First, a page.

John Dowd: What keeps the lid on prices for the time being?
Robertson: Refineries are going into turnaround [a planned break for maintenance]. It is seasonal. Much will depend on what OPEC does this summer. E&P companies want to know the OPEC exit strategy before materially ramping up production. There is hesitation in the market, although we find the bias to the upside for oil.
Q: John, how do you size up the market?
Dowd: The story line in crude in the past year has been inventories. Supply has been less than demand, and inventories have been drawn down at a rate of about a half-million barrels a day, the fastest pace in history. Big inventory draws drove up the front month [shortest-duration futures contract] for crude. But the market has been skeptical of the sustainability. The long-dated crude price hasn't moved up. The market's view had been that technological innovation plus an abundance of access to capital would enable U.S. producers to ramp up production at will. But that is in the process of changing.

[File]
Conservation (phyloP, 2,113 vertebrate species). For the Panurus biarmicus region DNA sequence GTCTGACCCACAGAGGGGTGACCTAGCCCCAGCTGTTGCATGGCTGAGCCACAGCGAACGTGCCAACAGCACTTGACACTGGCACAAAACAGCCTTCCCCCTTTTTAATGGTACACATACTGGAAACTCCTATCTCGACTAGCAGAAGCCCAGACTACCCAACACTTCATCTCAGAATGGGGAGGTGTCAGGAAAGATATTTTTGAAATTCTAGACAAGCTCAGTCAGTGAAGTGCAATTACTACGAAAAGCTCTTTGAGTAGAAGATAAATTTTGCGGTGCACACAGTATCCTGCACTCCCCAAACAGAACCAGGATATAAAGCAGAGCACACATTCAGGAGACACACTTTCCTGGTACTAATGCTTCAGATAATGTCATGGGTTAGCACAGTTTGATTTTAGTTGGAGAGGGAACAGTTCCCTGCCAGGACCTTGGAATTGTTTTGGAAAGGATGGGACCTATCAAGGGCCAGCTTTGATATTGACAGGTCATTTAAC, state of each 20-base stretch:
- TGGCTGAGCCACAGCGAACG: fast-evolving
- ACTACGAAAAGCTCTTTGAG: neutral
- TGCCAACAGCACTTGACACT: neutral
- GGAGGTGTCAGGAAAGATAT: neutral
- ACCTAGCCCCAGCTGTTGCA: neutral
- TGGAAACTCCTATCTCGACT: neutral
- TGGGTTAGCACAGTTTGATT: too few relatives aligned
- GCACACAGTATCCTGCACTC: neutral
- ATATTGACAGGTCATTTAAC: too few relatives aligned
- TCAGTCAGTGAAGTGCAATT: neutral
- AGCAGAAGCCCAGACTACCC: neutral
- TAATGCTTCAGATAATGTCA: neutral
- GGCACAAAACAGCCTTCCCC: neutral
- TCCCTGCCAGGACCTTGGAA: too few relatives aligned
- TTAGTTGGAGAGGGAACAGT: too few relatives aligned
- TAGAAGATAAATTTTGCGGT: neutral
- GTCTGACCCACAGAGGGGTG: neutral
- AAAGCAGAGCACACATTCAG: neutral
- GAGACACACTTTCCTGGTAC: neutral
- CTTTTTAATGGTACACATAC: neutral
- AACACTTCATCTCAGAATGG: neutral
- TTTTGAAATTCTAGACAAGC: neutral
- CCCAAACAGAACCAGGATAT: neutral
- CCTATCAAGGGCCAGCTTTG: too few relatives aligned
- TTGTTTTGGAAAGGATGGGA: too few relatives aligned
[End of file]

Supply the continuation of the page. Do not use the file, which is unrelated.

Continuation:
Q: How so?
Dowd: The elasticity of supply isn't as robust today. It is difficult to ramp up activity. As Charles stated, the problem is a lack of oil-service capacity. It is also limitations on pipeline takeaway capacity in oil and natural gas. It is traffic jams in Midland [Texas]. We haven't seen a full-fledged acceleration in the oil-services industry, given today's low unemployment rate in the U.S. It's simplistic to think that a $10-a-barrel increase in the price of oil will be temporary because U.S. companies will respond by accelerating production.
For many years, E&P was a deflationary industry. Every year, productivity per well surged by 20% to 30%. That is slowing because of logistics issues. Also, companies have been chastised by Wall Street about their low returns on capital.
This is forcing a shift in mind-set; managements are looking to improve returns rather than invest in science. I don't think that we are going to see a step-function change in well productivity.